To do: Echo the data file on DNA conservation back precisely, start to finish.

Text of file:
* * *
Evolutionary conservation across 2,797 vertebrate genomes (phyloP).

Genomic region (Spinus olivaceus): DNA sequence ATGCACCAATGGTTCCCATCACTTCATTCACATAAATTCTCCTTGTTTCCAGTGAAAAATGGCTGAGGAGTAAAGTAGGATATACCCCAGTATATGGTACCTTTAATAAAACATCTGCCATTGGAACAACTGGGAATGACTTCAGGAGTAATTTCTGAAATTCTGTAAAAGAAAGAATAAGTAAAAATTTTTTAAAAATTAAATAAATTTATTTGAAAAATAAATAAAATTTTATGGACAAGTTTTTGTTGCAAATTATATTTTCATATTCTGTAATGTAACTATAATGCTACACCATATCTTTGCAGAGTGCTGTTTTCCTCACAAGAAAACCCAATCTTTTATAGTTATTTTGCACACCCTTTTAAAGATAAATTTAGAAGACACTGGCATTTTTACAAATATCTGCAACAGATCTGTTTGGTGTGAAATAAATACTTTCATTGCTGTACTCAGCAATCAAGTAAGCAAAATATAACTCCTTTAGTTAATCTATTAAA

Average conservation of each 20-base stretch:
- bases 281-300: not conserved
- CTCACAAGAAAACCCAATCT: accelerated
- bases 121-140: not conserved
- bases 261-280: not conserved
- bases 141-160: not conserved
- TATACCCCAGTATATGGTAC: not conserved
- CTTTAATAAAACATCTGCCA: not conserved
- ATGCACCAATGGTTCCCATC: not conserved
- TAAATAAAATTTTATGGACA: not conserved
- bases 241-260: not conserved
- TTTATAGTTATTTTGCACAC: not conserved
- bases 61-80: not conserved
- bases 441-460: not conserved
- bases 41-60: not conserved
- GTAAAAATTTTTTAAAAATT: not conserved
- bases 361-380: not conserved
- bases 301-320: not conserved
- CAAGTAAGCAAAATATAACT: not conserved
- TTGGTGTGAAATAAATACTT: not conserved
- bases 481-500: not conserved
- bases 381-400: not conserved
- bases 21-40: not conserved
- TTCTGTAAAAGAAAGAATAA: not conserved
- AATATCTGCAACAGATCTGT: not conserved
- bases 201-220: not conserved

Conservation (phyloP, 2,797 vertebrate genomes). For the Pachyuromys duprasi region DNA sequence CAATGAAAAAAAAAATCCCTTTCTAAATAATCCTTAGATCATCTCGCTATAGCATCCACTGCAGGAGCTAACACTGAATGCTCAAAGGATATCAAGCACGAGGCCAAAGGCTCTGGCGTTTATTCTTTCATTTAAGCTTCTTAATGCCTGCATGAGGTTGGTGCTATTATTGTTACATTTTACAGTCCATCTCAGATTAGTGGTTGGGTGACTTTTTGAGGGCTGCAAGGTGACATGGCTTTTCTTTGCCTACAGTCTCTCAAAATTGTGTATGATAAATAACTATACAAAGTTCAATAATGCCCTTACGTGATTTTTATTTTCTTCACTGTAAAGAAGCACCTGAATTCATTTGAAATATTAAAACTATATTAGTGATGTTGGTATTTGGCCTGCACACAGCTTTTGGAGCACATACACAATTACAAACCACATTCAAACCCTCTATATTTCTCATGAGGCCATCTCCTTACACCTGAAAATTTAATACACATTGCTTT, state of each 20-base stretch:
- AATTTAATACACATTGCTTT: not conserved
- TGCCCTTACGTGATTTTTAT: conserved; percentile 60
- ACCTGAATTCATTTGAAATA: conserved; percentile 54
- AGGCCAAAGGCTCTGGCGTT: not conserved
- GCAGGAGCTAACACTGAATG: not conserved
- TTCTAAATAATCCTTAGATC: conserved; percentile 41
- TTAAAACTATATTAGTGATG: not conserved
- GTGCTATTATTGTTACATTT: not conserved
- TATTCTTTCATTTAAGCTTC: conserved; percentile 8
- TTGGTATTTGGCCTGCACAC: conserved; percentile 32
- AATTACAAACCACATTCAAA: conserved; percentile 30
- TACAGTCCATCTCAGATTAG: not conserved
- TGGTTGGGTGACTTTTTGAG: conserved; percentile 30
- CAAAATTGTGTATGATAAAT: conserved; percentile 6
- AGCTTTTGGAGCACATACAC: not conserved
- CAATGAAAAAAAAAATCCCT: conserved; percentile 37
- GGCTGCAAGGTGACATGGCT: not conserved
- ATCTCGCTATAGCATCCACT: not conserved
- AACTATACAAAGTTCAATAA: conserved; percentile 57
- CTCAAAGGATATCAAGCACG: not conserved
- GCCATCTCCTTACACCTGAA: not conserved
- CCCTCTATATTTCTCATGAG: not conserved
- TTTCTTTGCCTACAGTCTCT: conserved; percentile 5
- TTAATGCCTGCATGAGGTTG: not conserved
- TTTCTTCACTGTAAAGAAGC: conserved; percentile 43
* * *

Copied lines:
Evolutionary conservation across 2,797 vertebrate genomes (phyloP).

Genomic region (Spinus olivaceus): DNA sequence ATGCACCAATGGTTCCCATCACTTCATTCACATAAATTCTCCTTGTTTCCAGTGAAAAATGGCTGAGGAGTAAAGTAGGATATACCCCAGTATATGGTACCTTTAATAAAACATCTGCCATTGGAACAACTGGGAATGACTTCAGGAGTAATTTCTGAAATTCTGTAAAAGAAAGAATAAGTAAAAATTTTTTAAAAATTAAATAAATTTATTTGAAAAATAAATAAAATTTTATGGACAAGTTTTTGTTGCAAATTATATTTTCATATTCTGTAATGTAACTATAATGCTACACCATATCTTTGCAGAGTGCTGTTTTCCTCACAAGAAAACCCAATCTTTTATAGTTATTTTGCACACCCTTTTAAAGATAAATTTAGAAGACACTGGCATTTTTACAAATATCTGCAACAGATCTGTTTGGTGTGAAATAAATACTTTCATTGCTGTACTCAGCAATCAAGTAAGCAAAATATAACTCCTTTAGTTAATCTATTAAA

Average conservation of each 20-base stretch:
- bases 281-300: not conserved
- CTCACAAGAAAACCCAATCT: accelerated
- bases 121-140: not conserved
- bases 261-280: not conserved
- bases 141-160: not conserved
- TATACCCCAGTATATGGTAC: not conserved
- CTTTAATAAAACATCTGCCA: not conserved
- ATGCACCAATGGTTCCCATC: not conserved
- TAAATAAAATTTTATGGACA: not conserved
- bases 241-260: not conserved
- TTTATAGTTATTTTGCACAC: not conserved
- bases 61-80: not conserved
- bases 441-460: not conserved
- bases 41-60: not conserved
- GTAAAAATTTTTTAAAAATT: not conserved
- bases 361-380: not conserved
- bases 301-320: not conserved
- CAAGTAAGCAAAATATAACT: not conserved
- TTGGTGTGAAATAAATACTT: not conserved
- bases 481-500: not conserved
- bases 381-400: not conserved
- bases 21-40: not conserved
- TTCTGTAAAAGAAAGAATAA: not conserved
- AATATCTGCAACAGATCTGT: not conserved
- bases 201-220: not conserved

Conservation (phyloP, 2,797 vertebrate genomes). For the Pachyuromys duprasi region DNA sequence CAATGAAAAAAAAAATCCCTTTCTAAATAATCCTTAGATCATCTCGCTATAGCATCCACTGCAGGAGCTAACACTGAATGCTCAAAGGATATCAAGCACGAGGCCAAAGGCTCTGGCGTTTATTCTTTCATTTAAGCTTCTTAATGCCTGCATGAGGTTGGTGCTATTATTGTTACATTTTACAGTCCATCTCAGATTAGTGGTTGGGTGACTTTTTGAGGGCTGCAAGGTGACATGGCTTTTCTTTGCCTACAGTCTCTCAAAATTGTGTATGATAAATAACTATACAAAGTTCAATAATGCCCTTACGTGATTTTTATTTTCTTCACTGTAAAGAAGCACCTGAATTCATTTGAAATATTAAAACTATATTAGTGATGTTGGTATTTGGCCTGCACACAGCTTTTGGAGCACATACACAATTACAAACCACATTCAAACCCTCTATATTTCTCATGAGGCCATCTCCTTACACCTGAAAATTTAATACACATTGCTTT, state of each 20-base stretch:
- AATTTAATACACATTGCTTT: not conserved
- TGCCCTTACGTGATTTTTAT: conserved; percentile 60
- ACCTGAATTCATTTGAAATA: conserved; percentile 54
- AGGCCAAAGGCTCTGGCGTT: not conserved
- GCAGGAGCTAACACTGAATG: not conserved
- TTCTAAATAATCCTTAGATC: conserved; percentile 41
- TTAAAACTATATTAGTGATG: not conserved
- GTGCTATTATTGTTACATTT: not conserved
- TATTCTTTCATTTAAGCTTC: conserved; percentile 8
- TTGGTATTTGGCCTGCACAC: conserved; percentile 32
- AATTACAAACCACATTCAAA: conserved; percentile 30
- TACAGTCCATCTCAGATTAG: not conserved
- TGGTTGGGTGACTTTTTGAG: conserved; percentile 30
- CAAAATTGTGTATGATAAAT: conserved; percentile 6
- AGCTTTTGGAGCACATACAC: not conserved
- CAATGAAAAAAAAAATCCCT: conserved; percentile 37
- GGCTGCAAGGTGACATGGCT: not conserved
- ATCTCGCTATAGCATCCACT: not conserved
- AACTATACAAAGTTCAATAA: conserved; percentile 57
- CTCAAAGGATATCAAGCACG: not conserved
- GCCATCTCCTTACACCTGAA: not conserved
- CCCTCTATATTTCTCATGAG: not conserved
- TTTCTTTGCCTACAGTCTCT: conserved; percentile 5
- TTAATGCCTGCATGAGGTTG: not conserved
- TTTCTTCACTGTAAAGAAGC: conserved; percentile 43